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Distribution of Lithologies at the Surface
Although soil maps are available for each of the continents and seafloor maps are available for each of the ocean basins, there are no continental-scale maps that show the distribution of lithologies at the Earth's surface. Surficial lithologic maps are needed to serve as a base for determining areas of different kinds of rocks exposed to weathering and erosion.
Distribution of Sources and Sinks
Prerequisites for studies of biogeochemical cycling are maps of sources and sinks of detrital and dissolved materials. These are essential to quantify global fluxes and to identify sensitive areas that are prone to rapid change. Just as topographic maps are needed for land-use planning and geologic maps are needed for resource exploration, sources and sinks maps are needed for studies of global cycles and global change.
In terms of sources, there is a need for accurate mapping to estimate the areas of different types of environment on a global scale. Accurate surficial lithological maps on a global scale will be required, with emphasis on both soluble rocks and rocks and sediments that are readily eroded physically. Special attention should be given to determining the location of rock types that are sensitive to erosion.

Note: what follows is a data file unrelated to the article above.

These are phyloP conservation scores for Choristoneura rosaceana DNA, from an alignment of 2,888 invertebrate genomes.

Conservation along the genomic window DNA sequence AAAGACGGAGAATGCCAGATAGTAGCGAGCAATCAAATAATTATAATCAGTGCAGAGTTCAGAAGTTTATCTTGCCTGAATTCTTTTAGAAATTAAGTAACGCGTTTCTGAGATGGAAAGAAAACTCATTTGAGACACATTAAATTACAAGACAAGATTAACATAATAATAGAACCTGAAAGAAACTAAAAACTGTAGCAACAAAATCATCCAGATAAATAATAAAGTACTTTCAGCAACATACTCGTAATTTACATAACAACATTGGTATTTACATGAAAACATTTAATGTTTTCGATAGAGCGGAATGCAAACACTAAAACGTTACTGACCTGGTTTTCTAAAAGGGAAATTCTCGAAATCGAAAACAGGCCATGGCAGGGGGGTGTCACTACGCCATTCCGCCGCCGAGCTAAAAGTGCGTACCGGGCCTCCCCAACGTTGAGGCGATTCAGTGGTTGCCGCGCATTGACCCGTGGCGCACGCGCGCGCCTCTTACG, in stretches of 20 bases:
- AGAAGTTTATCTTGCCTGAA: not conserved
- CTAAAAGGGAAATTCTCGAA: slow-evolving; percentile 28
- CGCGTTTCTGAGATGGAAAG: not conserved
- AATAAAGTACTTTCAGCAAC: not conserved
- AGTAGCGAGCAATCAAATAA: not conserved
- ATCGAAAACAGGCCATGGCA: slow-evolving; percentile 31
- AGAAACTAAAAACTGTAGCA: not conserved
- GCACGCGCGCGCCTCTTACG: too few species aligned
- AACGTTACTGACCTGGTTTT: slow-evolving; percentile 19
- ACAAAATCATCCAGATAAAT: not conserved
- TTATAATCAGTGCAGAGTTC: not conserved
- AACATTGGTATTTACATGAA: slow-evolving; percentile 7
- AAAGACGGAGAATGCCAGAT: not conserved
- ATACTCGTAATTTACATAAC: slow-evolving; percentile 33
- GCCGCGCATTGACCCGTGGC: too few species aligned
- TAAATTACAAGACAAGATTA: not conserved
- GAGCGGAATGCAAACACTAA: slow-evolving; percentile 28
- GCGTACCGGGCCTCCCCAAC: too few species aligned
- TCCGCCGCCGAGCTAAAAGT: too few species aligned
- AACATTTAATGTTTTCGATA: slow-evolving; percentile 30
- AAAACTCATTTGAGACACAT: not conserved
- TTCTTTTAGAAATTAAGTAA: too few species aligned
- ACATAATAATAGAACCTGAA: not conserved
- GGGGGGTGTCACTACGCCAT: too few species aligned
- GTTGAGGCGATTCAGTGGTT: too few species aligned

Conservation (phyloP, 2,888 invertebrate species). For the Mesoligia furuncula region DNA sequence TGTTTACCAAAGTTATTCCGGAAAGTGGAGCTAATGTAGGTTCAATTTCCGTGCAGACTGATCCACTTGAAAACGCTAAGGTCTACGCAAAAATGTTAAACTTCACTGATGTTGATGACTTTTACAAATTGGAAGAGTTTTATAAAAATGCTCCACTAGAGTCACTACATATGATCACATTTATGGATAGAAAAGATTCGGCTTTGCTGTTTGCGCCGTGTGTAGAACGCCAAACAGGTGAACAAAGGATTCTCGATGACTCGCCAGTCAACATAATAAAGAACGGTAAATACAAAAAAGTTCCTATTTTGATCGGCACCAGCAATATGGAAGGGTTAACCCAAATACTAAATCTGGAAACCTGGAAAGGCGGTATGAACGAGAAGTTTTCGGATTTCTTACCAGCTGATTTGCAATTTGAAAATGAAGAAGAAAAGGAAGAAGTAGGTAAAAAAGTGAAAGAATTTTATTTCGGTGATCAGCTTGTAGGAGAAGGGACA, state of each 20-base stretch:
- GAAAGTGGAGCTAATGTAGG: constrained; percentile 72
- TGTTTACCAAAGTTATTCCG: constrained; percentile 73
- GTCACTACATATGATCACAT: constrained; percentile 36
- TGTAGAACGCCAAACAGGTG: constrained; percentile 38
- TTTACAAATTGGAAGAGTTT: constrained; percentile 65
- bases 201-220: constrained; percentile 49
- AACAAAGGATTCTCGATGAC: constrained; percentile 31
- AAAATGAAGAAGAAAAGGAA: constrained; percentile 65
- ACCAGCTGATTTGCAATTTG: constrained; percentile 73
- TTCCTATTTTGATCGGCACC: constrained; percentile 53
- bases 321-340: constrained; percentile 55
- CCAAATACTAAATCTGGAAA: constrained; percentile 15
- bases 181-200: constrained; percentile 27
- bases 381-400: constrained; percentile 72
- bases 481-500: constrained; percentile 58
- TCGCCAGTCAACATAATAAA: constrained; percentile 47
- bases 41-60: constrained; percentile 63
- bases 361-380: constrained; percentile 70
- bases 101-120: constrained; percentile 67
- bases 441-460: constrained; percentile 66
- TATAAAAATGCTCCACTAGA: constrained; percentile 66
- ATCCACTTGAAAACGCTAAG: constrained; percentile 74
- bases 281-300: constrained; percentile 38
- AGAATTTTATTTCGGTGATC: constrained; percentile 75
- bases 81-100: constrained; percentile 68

Global sinks maps would show the accumulation rates of different types of sediments or the rates of consumption of cycling components (e.g., CO2).
The response times for environmental changes need to be determined. Rates of environmental change from Pleistocene to Holocene conditions are probably among the most rapid in the geologic evolution of the planet. However, it is questionable whether we know enough about more ancient geologic times to be sure that spatial and temporal climatic variability then was less than it is now.
Expanded Time Scales for Processes/Fluxes
To determine response times there is a need for additional well-dated high-resolution geologic records, especially those of short-term events. Some lakes, for example, are likely to have a sedimentary record of atmospheric fluxes as detailed as that obtained from ice cores.
To determine past flux rates we need high-resolution dating of small (1 to 5 mg) samples with a resolution of ± 30 years. The use of accelerator mass spectroscopy (AMS) determined 14C is one of the most promising techniques for high-resolution dating. However, there are a variety of other dating techniques, such as tree rings, coral growth bands, varves, and layering in ice cores that can be used to achieve annual resolution.
Finally, we must answer the question: When will (or when did) anthropogenic activities so perturb global fluxes that they exceed (or exceeded) the range of variability inherent in natural processes?
Cita, M.B., C. Vergnaud-Grazzini, C. Robert, H. Chamley, N. Ciaranfi, and S. D'Onofrio (1977). Paleoclimatic record of a long deep sea core from the eastern Mediterranean, Quaternary Research 8, 205-235.
Degens, E.T., and D.A. Ross (1974). The Black Sea: Geology, Chemistry, and Biology, American Association of Petroleum Geologists Memoir 20, Tulsa, Oklahoma, 633 pp.